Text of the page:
Experience allows refugee advocates to identify blind spots and gaps in policies concerning newly arrived refugees. The connection between policy and reality makes refugees' empirical knowledge relevant and of great importance. Refugees also have to deal with various reference frames in everything they experience. In the Refugee Academy report1, this is called 'in-betweenness’—an intermediate state that achieves a two-part perspective in which nothing is taken for granted. The constant translation of contexts and practices ensures that refugees see the world around them as it came about, not just as it is. They have the privilege and the burden not to take structures for granted. This contextual alertness can act as a source of originality and different thinking in various social structures.
An example of an initiative where in-betweenness was utilised and translated into strength was the G100 initiative and the New Voices for Europe 2018–2019 event in Amsterdam, Brussels, Berlin. The G100 defines itself as a refugee-led initiative. Its objective is to facilitate a dialogue between refugees, non-refugee citizens, policymakers, and experts to create and evaluate policy recommendations on a local, national and European level. This initiative is best seen as a created space, as opposed to closed spaces—where citizens, in this case, RCO-advocates, have no access and are not invited—and invited spaces—where advocates are guests in a structure of explicit and implicit rules and expectations that regulate their presence. Created spaces are designed by advocates themselves, creating the best possible conditions to allow distinctive voices to be heard in a structured and organised manner.
In times of crisis, such as the coronavirus pandemic, it becomes clear that RCOs can play an important role in organising an effective response for their communities. An example of this is the Helpdesk Newcomers, an initiative by 4 RCOs2 . The Helpdesk provides credible and trusted information to newcomers in their native language, specifically to people who recently arrived in the Netherlands and are still not very familiar with the Dutch language. The need for such an initiative became clear during the beginning of the coronavirus pandemic, because most of the information about the virus and measures was in Dutch and quite complicated for non-native speakers to understand. It caused panic among newcomers, especially since there was no help available: the offices where they would normally receive help were closed due to the lockdown. RCOs are closer to their communities, which allows them to advise and communicate effectively in their native language and culture. In practice, RCOs know what is going on and what questions people have, and they understand the refugees' needs. Incorporating this knowledge in the national response is essential to build an inclusive response and learn how to do better in the event of another pandemic or crisis.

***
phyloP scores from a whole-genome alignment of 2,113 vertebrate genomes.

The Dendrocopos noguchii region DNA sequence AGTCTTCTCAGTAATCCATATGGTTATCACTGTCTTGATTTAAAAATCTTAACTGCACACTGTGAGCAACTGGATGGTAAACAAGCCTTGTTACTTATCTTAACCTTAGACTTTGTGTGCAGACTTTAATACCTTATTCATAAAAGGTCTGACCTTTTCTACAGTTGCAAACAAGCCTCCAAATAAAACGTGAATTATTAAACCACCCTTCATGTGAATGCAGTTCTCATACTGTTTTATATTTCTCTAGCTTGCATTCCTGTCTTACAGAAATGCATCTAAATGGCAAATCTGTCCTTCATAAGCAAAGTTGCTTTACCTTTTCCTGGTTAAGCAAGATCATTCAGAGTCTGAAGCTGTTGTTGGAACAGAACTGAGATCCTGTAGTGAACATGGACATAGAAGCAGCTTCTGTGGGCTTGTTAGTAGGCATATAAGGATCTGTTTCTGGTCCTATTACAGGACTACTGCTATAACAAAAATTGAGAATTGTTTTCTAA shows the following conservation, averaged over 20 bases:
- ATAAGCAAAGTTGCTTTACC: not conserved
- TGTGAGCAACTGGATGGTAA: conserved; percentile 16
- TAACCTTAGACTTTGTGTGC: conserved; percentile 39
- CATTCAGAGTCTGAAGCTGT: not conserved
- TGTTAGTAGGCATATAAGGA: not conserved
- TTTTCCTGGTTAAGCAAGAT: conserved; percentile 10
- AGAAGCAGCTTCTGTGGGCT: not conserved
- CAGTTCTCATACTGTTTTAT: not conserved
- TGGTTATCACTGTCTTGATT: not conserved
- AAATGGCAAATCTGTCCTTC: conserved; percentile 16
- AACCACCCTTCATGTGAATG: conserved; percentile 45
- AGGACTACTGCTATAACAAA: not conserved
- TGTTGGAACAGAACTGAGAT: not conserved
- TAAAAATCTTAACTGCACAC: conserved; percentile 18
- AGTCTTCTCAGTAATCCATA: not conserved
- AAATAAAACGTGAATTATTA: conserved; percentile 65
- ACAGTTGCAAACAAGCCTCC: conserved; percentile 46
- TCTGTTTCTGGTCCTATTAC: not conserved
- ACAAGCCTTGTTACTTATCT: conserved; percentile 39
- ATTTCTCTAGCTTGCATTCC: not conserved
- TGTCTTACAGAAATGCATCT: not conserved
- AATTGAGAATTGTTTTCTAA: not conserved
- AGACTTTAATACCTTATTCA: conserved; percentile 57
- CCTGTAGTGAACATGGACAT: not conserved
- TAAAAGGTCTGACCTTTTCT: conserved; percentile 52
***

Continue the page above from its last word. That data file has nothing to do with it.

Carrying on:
The Sounding Board group is an initiative organised to add refugee perspective to policy processes designed by policymakers or non-refugee-led organisations. The following is an example of such an initiative to highlight their potential for improvement.